The CERA led campaign to demolish the Town Hall frequently states that the ground quality below the Town Hall is ‘the worst in the city’.  It did suffer from lateral spread and this has damaged the building.  However the proposed site of the new arts precinct is in worse condition and will be an expensive exercise to build there.  The engineers have come up with an injection method which will stabilise the ground and bring the building up to 100% of contemporary code.

C.   There is a commonly used project management rule of thumb that a project can be delivered quickly, cheaply, and to a high quality, but that you can only get one or two of these aspects, not all three.  The task of managing a project is to pick the most appropriate factors (after the quakes, speed was obviously the most important factor). Given the obvious need to get good quality venues into the city, speed is important, and given that we have only $160 million to spend on a building, budget is a problem.  This leaves the obvious conclusion that quality will be the first victim of this process.  Given that we have a quality building already in the city it seems obvious that demolishing an existing project is not wise.  (And that’s not even accounting for the important heritage and civic value of the building).

The Town Hall was innovative when it was built in 1972.  It is an exemplary building of a global architectural movement. The acoustics were the first of its kind and have been copied around the world.  It is an award winning, internationally recognized, and important building.  You might think it is ugly. That’s fine.  It has more international status than any other building in the country.   The new plans developed by the firm Warren and Mahoney, in conjunction with the original architects, upgrades the building to all new fire, services, and earthquake codes.  Problems such as the back stage entry and accessibility will be fixed with new extensions and interventions.  This is not just a repair but a major upgrade of the building. Buildings age and the demands on them change with time, so the opportunity to spend substantial sums adapting this building for another 50 or 100 years of use is a great one.  In my mind the question should not be whether we demolish and start again, but how to best adapt the Town Hall for future use.

It is easy to put up a nice argument and say we can have our old tired Town Hall or a new shiny arts precinct.   But its more accurate to say we can have a repaired, refurbished, modernized Town Hall that we know is a world class facility, or we can take a huge risk of hoping for some design and construction miracle to deliver something quickly with little money of the same quality.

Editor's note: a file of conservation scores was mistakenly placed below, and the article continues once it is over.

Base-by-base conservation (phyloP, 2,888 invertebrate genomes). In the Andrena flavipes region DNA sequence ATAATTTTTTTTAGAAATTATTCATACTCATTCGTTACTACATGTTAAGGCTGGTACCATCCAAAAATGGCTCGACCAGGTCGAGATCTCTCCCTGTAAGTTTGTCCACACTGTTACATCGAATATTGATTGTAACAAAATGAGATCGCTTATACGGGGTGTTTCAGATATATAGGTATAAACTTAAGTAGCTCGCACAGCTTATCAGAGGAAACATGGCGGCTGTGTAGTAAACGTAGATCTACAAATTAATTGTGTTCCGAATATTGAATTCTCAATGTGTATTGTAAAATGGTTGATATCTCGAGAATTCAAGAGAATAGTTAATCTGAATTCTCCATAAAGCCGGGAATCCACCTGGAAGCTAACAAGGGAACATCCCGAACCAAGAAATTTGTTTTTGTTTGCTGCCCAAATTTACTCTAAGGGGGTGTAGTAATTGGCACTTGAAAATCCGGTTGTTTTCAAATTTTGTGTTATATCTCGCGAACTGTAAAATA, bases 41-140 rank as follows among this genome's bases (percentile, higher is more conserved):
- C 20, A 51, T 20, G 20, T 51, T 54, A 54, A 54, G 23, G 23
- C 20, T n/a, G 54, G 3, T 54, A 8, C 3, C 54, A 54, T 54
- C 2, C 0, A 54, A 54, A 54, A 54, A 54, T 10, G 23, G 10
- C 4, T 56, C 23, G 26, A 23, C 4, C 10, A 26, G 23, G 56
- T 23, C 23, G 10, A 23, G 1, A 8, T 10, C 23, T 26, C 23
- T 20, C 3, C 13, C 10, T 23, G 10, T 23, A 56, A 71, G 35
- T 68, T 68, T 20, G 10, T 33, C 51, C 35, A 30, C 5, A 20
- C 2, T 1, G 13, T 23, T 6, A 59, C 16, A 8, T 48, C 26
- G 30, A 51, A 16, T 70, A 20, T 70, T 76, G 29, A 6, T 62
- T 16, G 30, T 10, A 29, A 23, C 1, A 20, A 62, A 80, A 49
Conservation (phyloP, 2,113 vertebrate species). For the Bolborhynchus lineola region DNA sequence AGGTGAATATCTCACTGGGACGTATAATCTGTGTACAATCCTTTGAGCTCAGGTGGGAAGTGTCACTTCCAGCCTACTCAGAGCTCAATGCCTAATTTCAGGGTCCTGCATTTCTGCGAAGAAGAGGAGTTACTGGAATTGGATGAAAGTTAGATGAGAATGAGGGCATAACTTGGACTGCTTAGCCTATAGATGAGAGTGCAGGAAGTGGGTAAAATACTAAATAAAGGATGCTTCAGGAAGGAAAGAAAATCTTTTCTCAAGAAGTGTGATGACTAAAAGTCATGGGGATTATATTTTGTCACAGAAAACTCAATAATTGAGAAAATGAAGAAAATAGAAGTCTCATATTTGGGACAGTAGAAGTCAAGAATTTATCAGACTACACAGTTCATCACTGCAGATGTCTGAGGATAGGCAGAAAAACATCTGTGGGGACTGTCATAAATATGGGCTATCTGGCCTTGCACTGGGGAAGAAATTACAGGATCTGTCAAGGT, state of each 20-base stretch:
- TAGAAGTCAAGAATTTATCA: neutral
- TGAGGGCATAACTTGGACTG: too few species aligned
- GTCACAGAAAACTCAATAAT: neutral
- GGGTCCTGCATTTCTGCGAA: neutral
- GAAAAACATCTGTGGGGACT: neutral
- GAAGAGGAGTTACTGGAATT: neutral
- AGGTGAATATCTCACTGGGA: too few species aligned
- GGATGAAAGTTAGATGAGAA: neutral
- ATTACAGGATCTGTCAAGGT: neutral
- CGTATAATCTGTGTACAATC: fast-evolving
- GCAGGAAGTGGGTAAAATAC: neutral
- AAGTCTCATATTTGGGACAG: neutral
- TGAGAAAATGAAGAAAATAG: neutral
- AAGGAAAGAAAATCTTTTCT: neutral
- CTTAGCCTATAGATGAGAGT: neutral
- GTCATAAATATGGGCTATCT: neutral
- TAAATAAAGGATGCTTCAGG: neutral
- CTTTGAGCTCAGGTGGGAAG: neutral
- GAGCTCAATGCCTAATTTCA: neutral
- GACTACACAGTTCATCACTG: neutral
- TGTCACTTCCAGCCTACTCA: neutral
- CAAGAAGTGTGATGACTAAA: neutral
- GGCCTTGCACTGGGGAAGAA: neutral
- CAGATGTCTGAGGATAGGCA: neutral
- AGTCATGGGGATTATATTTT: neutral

The whole mantra of this reconstruction is that we are building for future generations, and this means we have to be prudent and wise with our decisions and not make big risky gambles.

Note: My last comment would be that we should now turn our attention to making sure the smaller $40 million dollar arts precinct fulfills its potential.   We need to make sure that it is a public facility that supports the arts across the whole city. I worry that it is becoming home to a few large organisations and won’t support a wider accessibility to arts. The brief for this new centre is based off an audit done by CCDU in secret that is not publically available.  So we are making $40 million dollar decisions on information citizens can’t access. It’s crazy.

The CCDU have actually done a bit of a dirty job with the arts precinct, and given them a bit of land south of the river between Gloucester and Armagh to use for this project.  The land north of Armagh would have been much better in my opinion. It would have had north facing river frontage, be next to Victoria Square, which will be something of a cultural centre, and would be next to the Town Hall.  Again, this is the type of strange decision-making happening in this city. Major urban planning decisions being made by an organisation with no public accountability.

Perhaps the Press should be concentrating on the radical lack of public input into urban planning in this city rather than lobbying for the demolition of our cultural heritage?

Recommendations:

  1. We need a proper audit of the arts needs of the city to see what the city needs and how the council can best assist that with facilities.
  2. The function of James Hay theatre should be reviewed and perhaps requires a radically different design that offers more variety and easy reconfiguration.
  3. The CCC should be lobbying CERA to get the piece of land next to the river so the arts precinct can be close to the Town Hall and designed around the river.

Boycott the Russian Olympics

Copied below is an open letter written by Stephen Fry to the British Prime Minister.   The same letter deserves to be written to the leaders of all countries attending the Russian Olympics.  Please read it for it is an extraordinary piece of writing that explains an issue that deserves utmost attention. 

Dear Prime Minister, M Rogge, Lord Coe and Members of the International Olympic Committee,

I write in the earnest hope that all those with a love of sport and the Olympic spirit will consider the stain on the Five Rings that occurred when the 1936 Berlin Olympics proceeded under the exultant aegis of a tyrant who had passed into law, two years earlier, an act which singled out for special persecution a minority whose only crime was the accident of their birth. In his case he banned Jews from academic tenure or public office, he made sure that the police turned a blind eye to any beatings, thefts or humiliations afflicted on them, he burned and banned books written by them. He claimed they “polluted” the purity and tradition of what it was to be German, that they were a threat to the state, to the children and the future of the Reich. He blamed them simultaneously for the mutually exclusive crimes of Communism and for the controlling of international capital and banks. He blamed them for ruining the culture with their liberalism and difference. The Olympic movement at that time paid precisely no attention to this evil and proceeded with the notorious Berlin Olympiad, which provided a stage for a gleeful Führer and only increased his status at home and abroad. It gave him confidence. All historians are agreed on that. What he did with that confidence we all know.